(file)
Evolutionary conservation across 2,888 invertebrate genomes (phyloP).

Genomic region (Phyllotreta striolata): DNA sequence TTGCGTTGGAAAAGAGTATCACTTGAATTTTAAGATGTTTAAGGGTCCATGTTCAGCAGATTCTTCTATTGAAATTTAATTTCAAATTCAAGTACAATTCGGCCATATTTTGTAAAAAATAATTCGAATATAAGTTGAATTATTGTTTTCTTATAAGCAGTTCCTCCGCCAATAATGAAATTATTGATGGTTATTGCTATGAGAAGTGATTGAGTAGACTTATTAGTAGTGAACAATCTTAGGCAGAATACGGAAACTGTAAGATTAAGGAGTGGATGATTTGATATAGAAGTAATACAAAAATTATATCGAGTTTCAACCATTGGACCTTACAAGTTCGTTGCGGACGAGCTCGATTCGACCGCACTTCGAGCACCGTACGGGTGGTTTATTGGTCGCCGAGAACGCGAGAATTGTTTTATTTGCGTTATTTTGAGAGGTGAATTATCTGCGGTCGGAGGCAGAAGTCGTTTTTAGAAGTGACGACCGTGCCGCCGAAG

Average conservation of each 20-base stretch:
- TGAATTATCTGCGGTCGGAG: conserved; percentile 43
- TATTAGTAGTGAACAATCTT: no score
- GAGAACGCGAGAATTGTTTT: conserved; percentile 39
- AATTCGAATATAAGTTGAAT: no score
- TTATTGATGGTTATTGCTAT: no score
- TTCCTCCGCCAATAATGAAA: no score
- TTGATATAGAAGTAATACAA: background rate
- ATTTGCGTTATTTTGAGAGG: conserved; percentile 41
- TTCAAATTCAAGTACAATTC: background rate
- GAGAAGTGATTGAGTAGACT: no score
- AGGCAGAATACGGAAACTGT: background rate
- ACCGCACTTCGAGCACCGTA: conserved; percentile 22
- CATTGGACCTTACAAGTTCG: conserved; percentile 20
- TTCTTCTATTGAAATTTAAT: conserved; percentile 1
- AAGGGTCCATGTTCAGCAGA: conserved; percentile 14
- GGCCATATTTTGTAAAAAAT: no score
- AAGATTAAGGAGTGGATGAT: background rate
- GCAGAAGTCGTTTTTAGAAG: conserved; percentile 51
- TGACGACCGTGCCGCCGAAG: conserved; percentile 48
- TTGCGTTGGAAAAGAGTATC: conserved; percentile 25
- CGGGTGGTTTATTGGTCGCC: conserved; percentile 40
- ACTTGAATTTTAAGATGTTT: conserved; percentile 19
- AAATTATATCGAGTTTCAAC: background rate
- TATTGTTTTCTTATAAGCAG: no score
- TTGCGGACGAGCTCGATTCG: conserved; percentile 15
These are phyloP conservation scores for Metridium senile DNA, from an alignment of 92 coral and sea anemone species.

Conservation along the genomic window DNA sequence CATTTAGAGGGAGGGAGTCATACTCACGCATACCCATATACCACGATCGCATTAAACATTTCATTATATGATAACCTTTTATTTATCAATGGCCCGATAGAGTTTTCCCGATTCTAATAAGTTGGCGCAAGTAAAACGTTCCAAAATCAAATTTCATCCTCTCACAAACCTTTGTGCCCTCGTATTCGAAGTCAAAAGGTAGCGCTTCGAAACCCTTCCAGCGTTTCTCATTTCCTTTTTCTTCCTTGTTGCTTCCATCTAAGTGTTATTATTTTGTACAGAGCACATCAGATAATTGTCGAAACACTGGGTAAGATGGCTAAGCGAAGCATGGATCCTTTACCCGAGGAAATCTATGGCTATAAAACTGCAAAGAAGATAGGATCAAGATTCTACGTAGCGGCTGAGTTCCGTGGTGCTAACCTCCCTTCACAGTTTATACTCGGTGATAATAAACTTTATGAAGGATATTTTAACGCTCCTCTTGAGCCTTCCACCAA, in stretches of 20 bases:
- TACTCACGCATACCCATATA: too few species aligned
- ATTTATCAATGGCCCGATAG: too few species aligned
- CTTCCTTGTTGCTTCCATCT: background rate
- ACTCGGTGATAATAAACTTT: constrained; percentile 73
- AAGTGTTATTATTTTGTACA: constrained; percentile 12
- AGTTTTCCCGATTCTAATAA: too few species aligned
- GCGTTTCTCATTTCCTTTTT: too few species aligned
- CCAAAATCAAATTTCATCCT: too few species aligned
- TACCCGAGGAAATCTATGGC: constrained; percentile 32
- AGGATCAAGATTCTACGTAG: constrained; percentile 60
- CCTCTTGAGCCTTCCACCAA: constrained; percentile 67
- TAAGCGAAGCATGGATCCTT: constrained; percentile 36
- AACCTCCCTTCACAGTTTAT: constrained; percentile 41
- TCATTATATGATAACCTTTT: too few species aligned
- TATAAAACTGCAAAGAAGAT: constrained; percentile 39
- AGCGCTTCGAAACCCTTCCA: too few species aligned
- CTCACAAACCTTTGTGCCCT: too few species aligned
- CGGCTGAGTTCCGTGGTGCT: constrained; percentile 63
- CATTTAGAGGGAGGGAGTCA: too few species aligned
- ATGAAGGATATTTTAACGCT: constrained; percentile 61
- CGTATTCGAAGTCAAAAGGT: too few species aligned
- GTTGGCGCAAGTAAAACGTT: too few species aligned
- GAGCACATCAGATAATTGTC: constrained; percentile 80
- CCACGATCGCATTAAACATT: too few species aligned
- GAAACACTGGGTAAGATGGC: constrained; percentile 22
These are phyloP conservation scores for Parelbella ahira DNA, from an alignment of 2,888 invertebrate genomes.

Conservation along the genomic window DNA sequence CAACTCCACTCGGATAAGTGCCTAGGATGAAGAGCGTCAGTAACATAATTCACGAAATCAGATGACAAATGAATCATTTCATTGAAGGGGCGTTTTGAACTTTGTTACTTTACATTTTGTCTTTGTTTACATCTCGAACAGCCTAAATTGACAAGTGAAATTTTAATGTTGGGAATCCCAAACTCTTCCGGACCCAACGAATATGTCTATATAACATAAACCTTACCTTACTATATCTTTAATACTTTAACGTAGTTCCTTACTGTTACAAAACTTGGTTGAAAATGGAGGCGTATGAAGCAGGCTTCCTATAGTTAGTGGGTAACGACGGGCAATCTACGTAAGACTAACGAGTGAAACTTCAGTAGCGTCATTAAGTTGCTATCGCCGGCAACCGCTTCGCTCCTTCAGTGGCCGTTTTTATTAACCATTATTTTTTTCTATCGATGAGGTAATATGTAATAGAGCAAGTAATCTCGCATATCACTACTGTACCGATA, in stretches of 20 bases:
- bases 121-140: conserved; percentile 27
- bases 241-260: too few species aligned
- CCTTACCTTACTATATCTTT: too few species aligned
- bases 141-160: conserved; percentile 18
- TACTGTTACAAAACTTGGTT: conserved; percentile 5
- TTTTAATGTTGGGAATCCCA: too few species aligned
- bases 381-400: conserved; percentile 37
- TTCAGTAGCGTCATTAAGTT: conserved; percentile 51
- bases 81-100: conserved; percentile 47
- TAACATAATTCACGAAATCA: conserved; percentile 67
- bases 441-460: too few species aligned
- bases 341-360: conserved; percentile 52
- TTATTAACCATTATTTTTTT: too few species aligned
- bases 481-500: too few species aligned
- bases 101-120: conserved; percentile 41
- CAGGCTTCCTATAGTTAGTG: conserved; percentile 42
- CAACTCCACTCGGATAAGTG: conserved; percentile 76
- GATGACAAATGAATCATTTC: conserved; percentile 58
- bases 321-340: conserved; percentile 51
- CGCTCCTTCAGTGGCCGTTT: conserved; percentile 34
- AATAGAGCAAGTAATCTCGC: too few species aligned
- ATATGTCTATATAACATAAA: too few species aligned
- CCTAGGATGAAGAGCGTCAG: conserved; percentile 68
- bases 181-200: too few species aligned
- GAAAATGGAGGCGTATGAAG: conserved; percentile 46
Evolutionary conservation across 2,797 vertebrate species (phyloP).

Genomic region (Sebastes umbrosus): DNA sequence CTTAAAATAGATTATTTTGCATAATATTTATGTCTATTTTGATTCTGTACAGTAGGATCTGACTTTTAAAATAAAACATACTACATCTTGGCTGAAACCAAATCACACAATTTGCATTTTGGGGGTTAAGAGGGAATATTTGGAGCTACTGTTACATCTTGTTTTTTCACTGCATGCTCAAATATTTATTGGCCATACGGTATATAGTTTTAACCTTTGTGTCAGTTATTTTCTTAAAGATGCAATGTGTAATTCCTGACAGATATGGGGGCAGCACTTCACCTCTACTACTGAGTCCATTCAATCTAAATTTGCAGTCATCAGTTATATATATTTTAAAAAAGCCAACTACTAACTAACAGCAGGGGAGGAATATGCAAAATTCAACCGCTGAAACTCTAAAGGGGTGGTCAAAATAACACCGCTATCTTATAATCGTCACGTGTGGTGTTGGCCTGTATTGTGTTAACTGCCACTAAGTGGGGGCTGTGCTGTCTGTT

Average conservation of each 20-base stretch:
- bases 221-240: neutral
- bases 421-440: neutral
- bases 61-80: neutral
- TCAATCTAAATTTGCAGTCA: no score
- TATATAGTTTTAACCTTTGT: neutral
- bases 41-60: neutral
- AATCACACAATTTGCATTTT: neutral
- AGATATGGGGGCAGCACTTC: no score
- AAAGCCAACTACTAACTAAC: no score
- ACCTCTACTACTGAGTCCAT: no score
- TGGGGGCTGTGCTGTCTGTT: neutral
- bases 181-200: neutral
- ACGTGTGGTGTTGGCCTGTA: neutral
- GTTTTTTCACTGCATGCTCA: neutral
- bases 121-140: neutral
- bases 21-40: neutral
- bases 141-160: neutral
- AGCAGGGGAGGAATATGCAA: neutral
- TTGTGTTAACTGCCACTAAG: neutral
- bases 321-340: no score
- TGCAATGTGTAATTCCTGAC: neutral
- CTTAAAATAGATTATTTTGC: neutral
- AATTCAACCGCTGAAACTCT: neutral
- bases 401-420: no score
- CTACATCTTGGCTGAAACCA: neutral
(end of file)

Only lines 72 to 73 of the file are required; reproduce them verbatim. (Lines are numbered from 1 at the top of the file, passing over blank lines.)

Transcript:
- bases 101-120: conserved; percentile 41
- CAGGCTTCCTATAGTTAGTG: conserved; percentile 42